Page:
Why choose a career in Paediatrics?

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Good Question.

No, I’ve not made any decisions yet (although I wished I had already!!).

Last week, I was sent to work at the Day Care section and was just discussing with my MO about paediatrics in general and how life has been for her since she’s in the training programme. We talked quite a bit and she encouraged me to look up the Royal College of Paediatrics and Child Health (RCPCH) website just to browse through the exam questions – who knows where that might lead to.

And I did.

And I found this.

Scroll down on that page and you’ll see the question that sparked my interest.

Big and bold.

“Why choose a career in Paediatrics?”

What an intriguing question.

Here’s a copy and paste transcript from the pdf file there.

There are probably as many different reasons doctors choose a career in paediatrics as there are paediatricians, but there are some themes which are particularly common.

If you find that some of the following ideas appeal to you, then you would almost certainly enjoy a career in paediatrics. If they all appeal, then you have found your destiny.

Wow. It’s as though the words became alive and spoke. Like some magic riddle that reveals the mysteries and secrets of my future.
“…then you have found your destiny”. I love that part.


 

Do you like being an expert?

Children have conditions affecting all the major organ systems. Some of these conditions are rare, such as inherited metabolic disease.

All paediatricians are involved in supporting the management of these conditions but some choose to specialise in the treatment of specific conditions as subspecialists.

Some paediatricians pursue an academic career and research into the causes, prevention and management of childhood illness.

Hmmmm.. Being an expert would be nice. Would be nice to know exactly what I’m doing in greater detail with more confidence when seeing these patients.


 

Do you like people?

Paediatrics as a specialty is all about young people, children and families. For most parents having their first child is an awesome responsibility and is consequently quite frightening. Quite a lot of paediatrics is about informed reassurance, which requires good communication skills.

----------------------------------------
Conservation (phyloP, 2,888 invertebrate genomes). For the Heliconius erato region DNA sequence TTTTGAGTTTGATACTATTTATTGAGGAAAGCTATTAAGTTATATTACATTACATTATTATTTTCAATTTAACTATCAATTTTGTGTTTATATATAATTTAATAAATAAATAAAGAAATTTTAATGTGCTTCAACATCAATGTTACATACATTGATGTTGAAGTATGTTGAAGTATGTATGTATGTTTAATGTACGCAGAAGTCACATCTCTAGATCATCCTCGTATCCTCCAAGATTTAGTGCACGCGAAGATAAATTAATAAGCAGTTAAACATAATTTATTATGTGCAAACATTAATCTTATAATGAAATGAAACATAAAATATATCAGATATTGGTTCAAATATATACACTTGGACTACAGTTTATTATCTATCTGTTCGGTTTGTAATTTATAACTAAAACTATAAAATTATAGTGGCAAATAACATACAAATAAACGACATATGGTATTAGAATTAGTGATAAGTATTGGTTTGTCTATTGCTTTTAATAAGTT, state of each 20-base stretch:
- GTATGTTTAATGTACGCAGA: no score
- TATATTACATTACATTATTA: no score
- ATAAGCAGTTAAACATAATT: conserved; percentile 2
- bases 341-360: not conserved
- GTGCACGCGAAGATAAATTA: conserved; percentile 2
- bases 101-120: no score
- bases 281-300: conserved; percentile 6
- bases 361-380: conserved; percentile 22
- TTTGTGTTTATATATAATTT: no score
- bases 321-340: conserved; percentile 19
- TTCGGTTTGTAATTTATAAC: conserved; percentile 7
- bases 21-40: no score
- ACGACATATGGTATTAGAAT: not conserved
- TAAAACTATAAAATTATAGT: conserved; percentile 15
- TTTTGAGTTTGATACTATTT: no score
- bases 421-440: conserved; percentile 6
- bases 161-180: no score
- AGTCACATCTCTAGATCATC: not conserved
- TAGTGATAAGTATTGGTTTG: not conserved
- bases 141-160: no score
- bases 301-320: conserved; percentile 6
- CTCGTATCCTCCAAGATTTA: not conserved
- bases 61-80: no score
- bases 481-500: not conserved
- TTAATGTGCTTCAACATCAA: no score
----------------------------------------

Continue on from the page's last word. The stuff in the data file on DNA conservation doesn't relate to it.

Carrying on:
Well, that was one of the reasons I took up medicine – to be among people instead of facing just papers, data and machines all day. Although it’s the people that also makes the job difficult. Unpredictable people behaviours. Especially very anxious parents. *shudders*


 

Do you like drama?

Managing an acutely ill child can certainly be dramatic. Diabetic ketoacidosis, meningococcal septicaemia, severe asthma and airway problems all require prompt and correct management to save the child’s life and restore them to full health.

Whilst all paediatricians will be involved in this sort of work during their training it is not necessarily permanent. Those who really enjoy it might opt to specialist in paediatric or neonatal intensive care or paediatric accident and emergency, while others might choose a different sub-specialty such as community child health.

Drama! Like re-enacting a House episode? That would be SO cool. Not cool for the patient and family, of course. But seriously, I live for drama. That’s what makes life interesting, doesn’t it? :)


 

Do you like a challenge?

Good. Younger children usually cannot explain their symptoms and their parents may have misinterpreted them.

You got that right!

A key paediatric skill is to elicit an accurate history.

Sometimes it is a bit like being a detective in a TV drama.